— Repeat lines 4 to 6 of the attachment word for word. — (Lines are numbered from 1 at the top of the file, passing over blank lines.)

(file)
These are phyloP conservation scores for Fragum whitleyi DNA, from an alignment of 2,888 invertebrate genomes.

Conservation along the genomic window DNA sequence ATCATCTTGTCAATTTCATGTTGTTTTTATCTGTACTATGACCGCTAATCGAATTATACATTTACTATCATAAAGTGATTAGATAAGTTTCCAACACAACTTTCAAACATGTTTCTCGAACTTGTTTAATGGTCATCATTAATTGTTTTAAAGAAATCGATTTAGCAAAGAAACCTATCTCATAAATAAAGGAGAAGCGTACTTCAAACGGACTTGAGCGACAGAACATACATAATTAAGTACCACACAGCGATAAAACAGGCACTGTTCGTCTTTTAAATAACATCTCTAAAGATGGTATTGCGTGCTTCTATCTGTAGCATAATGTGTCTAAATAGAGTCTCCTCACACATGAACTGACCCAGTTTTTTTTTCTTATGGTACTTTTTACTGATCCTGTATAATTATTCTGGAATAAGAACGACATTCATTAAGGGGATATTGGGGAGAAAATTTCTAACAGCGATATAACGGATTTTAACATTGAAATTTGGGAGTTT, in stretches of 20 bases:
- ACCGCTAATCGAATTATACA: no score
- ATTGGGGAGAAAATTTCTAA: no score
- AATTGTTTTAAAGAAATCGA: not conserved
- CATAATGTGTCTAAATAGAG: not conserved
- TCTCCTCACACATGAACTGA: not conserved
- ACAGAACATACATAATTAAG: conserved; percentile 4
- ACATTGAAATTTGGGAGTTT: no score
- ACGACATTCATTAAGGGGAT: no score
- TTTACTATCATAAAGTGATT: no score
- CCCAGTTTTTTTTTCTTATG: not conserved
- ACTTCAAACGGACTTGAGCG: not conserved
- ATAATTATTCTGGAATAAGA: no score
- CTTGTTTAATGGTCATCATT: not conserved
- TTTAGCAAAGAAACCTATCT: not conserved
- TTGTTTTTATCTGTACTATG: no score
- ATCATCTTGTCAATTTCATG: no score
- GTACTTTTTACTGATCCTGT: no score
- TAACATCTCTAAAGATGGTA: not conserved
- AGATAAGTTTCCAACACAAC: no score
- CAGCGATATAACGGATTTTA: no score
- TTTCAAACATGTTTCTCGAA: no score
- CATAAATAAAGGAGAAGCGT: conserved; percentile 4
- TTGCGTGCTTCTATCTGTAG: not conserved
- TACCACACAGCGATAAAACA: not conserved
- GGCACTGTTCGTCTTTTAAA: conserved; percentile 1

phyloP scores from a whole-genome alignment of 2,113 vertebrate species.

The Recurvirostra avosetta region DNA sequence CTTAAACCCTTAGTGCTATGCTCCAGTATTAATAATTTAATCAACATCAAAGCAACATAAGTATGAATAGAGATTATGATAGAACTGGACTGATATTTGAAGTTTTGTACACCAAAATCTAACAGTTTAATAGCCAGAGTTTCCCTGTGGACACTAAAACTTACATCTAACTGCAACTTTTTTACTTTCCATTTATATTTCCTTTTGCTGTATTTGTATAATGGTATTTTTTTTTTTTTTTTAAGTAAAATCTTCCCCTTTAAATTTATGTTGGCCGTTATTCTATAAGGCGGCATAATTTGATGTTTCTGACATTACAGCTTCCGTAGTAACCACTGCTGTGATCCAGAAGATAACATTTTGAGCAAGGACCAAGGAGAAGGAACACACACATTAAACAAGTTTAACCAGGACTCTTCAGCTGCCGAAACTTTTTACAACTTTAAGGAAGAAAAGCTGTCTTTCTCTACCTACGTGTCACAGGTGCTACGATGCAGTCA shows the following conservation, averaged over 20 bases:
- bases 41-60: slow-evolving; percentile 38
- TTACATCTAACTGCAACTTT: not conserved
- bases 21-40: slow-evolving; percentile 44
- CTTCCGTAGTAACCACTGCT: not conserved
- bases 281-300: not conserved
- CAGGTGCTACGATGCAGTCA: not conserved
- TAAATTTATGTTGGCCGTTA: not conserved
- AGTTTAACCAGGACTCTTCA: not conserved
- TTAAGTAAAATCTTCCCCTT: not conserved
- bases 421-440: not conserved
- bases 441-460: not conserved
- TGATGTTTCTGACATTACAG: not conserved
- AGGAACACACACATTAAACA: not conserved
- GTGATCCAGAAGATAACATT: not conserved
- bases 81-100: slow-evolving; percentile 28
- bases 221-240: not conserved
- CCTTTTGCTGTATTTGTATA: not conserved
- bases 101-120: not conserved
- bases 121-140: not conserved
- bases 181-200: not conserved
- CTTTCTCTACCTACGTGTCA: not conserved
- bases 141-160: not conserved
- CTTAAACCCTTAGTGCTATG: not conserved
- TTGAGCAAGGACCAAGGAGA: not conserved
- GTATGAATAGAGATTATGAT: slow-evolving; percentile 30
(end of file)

- ATTGGGGAGAAAATTTCTAA: no score
- AATTGTTTTAAAGAAATCGA: not conserved
- CATAATGTGTCTAAATAGAG: not conserved